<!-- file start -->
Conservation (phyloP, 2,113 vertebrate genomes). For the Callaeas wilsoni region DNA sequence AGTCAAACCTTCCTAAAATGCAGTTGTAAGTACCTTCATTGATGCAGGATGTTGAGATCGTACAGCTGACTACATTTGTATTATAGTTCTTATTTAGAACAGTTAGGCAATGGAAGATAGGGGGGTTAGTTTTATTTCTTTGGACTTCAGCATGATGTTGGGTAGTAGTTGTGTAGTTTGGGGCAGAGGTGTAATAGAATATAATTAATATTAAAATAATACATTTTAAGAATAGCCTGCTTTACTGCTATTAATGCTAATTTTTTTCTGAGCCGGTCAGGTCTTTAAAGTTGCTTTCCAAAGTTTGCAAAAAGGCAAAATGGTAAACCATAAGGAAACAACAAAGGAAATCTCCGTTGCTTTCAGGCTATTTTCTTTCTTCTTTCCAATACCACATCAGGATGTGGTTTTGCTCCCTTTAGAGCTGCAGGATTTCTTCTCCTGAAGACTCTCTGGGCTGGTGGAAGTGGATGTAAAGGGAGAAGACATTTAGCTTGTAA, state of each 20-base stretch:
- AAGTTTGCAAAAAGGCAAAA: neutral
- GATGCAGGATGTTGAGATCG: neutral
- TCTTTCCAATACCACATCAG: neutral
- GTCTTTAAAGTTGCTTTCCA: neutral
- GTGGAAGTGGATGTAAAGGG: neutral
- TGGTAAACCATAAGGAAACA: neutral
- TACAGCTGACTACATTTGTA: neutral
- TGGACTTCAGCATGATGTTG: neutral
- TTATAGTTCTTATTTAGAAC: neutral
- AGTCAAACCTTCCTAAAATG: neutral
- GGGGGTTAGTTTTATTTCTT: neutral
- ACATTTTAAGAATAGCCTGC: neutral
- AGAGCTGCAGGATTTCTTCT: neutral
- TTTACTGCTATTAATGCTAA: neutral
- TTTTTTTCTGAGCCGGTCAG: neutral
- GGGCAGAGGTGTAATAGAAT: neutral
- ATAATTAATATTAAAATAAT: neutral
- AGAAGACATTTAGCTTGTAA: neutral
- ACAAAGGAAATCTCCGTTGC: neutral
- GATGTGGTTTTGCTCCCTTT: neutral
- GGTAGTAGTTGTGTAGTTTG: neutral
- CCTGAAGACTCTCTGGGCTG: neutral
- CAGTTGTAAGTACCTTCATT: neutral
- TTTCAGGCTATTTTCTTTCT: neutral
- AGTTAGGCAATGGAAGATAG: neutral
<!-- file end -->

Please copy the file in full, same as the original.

Conservation (phyloP, 2,113 vertebrate genomes). For the Callaeas wilsoni region DNA sequence AGTCAAACCTTCCTAAAATGCAGTTGTAAGTACCTTCATTGATGCAGGATGTTGAGATCGTACAGCTGACTACATTTGTATTATAGTTCTTATTTAGAACAGTTAGGCAATGGAAGATAGGGGGGTTAGTTTTATTTCTTTGGACTTCAGCATGATGTTGGGTAGTAGTTGTGTAGTTTGGGGCAGAGGTGTAATAGAATATAATTAATATTAAAATAATACATTTTAAGAATAGCCTGCTTTACTGCTATTAATGCTAATTTTTTTCTGAGCCGGTCAGGTCTTTAAAGTTGCTTTCCAAAGTTTGCAAAAAGGCAAAATGGTAAACCATAAGGAAACAACAAAGGAAATCTCCGTTGCTTTCAGGCTATTTTCTTTCTTCTTTCCAATACCACATCAGGATGTGGTTTTGCTCCCTTTAGAGCTGCAGGATTTCTTCTCCTGAAGACTCTCTGGGCTGGTGGAAGTGGATGTAAAGGGAGAAGACATTTAGCTTGTAA, state of each 20-base stretch:
- AAGTTTGCAAAAAGGCAAAA: neutral
- GATGCAGGATGTTGAGATCG: neutral
- TCTTTCCAATACCACATCAG: neutral
- GTCTTTAAAGTTGCTTTCCA: neutral
- GTGGAAGTGGATGTAAAGGG: neutral
- TGGTAAACCATAAGGAAACA: neutral
- TACAGCTGACTACATTTGTA: neutral
- TGGACTTCAGCATGATGTTG: neutral
- TTATAGTTCTTATTTAGAAC: neutral
- AGTCAAACCTTCCTAAAATG: neutral
- GGGGGTTAGTTTTATTTCTT: neutral
- ACATTTTAAGAATAGCCTGC: neutral
- AGAGCTGCAGGATTTCTTCT: neutral
- TTTACTGCTATTAATGCTAA: neutral
- TTTTTTTCTGAGCCGGTCAG: neutral
- GGGCAGAGGTGTAATAGAAT: neutral
- ATAATTAATATTAAAATAAT: neutral
- AGAAGACATTTAGCTTGTAA: neutral
- ACAAAGGAAATCTCCGTTGC: neutral
- GATGTGGTTTTGCTCCCTTT: neutral
- GGTAGTAGTTGTGTAGTTTG: neutral
- CCTGAAGACTCTCTGGGCTG: neutral
- CAGTTGTAAGTACCTTCATT: neutral
- TTTCAGGCTATTTTCTTTCT: neutral
- AGTTAGGCAATGGAAGATAG: neutral